The First Circuit in Day v. Staples recently had its first opportunity to interpret the requirements under the whistleblower protection (18 U.S.C. §1514A) provision of the Sarbanes-Oxley Act (“SOX”). Kevin M. Day worked for Staples as a Reverse Logistics Analyst. Prior to his termination, Day allegedly voiced concerns about certain business practices that he believed to be unethical and unlawful:
First, he claimed to his employer that Reverse Logistics issued monetary credits to customers without having received proper documentation; this, in his view, raised the risk of Staples overpaying credits to customers who did not return goods. Second, he alleged that Reverse Logistics knowingly withheld money from contract customers by under-issuing credits over $25.00; this, in his view, raised the risk to Staples of inaccurately accounting by overstating Staples revenues and to customers of not getting full refunds. Third, he claimed that Reverse Logistics’s practice of canceling and reissuing pick-up orders could permit couriers to overbill Staples. This, in his view, raised the risk of a reduction in Staples’s profits.
In considering whether Day was protected under SOX’s whistleblower provision, the First Circuit noted that Section 1514A prohibits retaliation against any employee who “provide[s] information…regarding any conduct which the employee reasonably believes constitutes a violation” of the pertinent laws listed in that section.
The precise issue before the First Circuit was whether Day “reasonably believed” that Staples’ conduct violated SOX. The court, thus, addressed what constitutes a “reasonable belief” under Section 1514A. In doing so, the First Circuit first noted that SOX protects employees from retaliation where the employee voices about any one of three specific types of illegal conduct:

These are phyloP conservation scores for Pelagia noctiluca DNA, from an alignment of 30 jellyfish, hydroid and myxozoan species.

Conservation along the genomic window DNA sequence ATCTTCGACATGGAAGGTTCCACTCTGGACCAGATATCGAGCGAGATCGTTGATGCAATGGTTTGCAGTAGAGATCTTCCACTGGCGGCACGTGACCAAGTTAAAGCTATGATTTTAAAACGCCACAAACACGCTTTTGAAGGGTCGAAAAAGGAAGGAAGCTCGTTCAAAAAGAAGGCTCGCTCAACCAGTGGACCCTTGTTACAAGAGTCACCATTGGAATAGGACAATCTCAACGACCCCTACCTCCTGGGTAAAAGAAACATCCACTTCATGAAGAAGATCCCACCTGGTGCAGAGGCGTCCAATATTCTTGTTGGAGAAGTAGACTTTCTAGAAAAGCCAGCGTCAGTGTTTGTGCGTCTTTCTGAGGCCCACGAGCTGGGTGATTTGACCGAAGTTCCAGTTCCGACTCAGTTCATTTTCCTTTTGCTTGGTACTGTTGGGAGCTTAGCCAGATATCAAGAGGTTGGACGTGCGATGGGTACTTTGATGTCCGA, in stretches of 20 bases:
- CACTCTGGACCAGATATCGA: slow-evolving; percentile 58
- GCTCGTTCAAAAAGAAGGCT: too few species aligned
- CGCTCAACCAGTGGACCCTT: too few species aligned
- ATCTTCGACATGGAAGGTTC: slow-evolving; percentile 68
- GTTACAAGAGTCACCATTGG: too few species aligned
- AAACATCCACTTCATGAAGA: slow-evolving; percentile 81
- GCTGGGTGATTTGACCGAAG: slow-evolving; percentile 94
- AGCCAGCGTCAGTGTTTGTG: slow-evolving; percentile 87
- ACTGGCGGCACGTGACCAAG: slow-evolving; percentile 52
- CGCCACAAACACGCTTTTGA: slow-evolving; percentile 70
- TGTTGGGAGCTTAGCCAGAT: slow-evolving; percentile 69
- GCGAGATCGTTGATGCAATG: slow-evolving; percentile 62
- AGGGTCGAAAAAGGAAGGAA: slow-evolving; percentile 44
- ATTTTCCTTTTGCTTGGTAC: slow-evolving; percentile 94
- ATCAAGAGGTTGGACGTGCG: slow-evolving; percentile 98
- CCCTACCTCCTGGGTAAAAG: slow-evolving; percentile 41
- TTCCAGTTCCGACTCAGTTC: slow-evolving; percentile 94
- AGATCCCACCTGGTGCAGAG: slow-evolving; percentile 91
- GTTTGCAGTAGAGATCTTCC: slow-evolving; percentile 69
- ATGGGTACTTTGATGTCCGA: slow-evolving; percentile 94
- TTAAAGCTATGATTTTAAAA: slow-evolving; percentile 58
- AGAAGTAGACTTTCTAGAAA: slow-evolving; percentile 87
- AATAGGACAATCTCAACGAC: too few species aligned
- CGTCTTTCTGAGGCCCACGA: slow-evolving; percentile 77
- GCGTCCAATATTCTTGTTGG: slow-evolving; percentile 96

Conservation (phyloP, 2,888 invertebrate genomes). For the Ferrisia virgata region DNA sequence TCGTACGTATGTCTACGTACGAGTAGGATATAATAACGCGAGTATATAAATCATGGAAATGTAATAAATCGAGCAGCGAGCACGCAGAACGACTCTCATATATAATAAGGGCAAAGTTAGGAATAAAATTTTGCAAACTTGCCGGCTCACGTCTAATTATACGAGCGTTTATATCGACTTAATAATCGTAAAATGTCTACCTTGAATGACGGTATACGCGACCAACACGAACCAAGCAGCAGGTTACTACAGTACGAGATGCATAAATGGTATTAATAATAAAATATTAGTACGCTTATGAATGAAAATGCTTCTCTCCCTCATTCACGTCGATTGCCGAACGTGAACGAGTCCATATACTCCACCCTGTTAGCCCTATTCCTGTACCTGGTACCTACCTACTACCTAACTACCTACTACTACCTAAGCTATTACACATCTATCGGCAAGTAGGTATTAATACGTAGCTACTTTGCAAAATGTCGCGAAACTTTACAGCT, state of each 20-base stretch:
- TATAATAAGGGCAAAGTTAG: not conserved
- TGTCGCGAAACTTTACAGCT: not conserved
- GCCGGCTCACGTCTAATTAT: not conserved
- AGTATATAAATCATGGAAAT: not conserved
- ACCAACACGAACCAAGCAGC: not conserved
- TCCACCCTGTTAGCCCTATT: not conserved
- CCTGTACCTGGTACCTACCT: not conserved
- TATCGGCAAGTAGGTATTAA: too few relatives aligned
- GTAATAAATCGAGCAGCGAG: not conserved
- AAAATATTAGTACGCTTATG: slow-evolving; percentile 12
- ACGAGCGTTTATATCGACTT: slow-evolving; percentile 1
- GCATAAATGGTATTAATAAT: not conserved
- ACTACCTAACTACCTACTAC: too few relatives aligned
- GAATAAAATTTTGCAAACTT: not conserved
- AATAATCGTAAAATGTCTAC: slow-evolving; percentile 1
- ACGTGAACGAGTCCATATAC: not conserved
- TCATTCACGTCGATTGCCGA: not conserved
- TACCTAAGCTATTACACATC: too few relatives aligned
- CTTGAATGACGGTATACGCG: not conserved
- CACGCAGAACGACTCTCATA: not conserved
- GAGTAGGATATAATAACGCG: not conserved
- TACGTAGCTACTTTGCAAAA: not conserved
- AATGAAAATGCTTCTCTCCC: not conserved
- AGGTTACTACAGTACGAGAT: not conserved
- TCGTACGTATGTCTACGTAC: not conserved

a violation of specified federal criminal fraud statutes
a violation of any rule or regulation of the SEC
a violation of any provision of federal law relating to fraud against shareholders
The court noted that a reasonable belief must be both subjective and objective:
The employee must show that his communications to the employer specifically related to one of the laws listed in § 1514A. … [I]n addition to a subjective belief, an objectively reasonable belief that conduct complained of constituted a violation of the relevant law set out in the statute. The employee is not required to provide the employer with the citation to the precise code provision in question. The employee is not required to show that there was an actual violation of the provision involved.
Although the court found that Day possessed subjective good faith, it concluded that his complaints lacked the objective component. Specifically, the First Circuit stated noted that “the complaining employee’s theory of such fraud must at least approximate the basic elements of a claim of securities fraud.” In this case, the court characterized Day’s complaints as more akin to concerns over efficiency, rather than shareholder fraud. The court also found that Day failed to satisfy the materiality requirement:
[C]omplaints about purely internal practices that are not financial in nature and are not reported to shareholders do not meet the materiality requirement for an objectively reasonable belief in shareholder fraud.
The First Circuit’s decision provides much needed guidance regarding the elements employees must satisfy to assert a viable whistleblower claim under the Sarbanes-Oxley Act.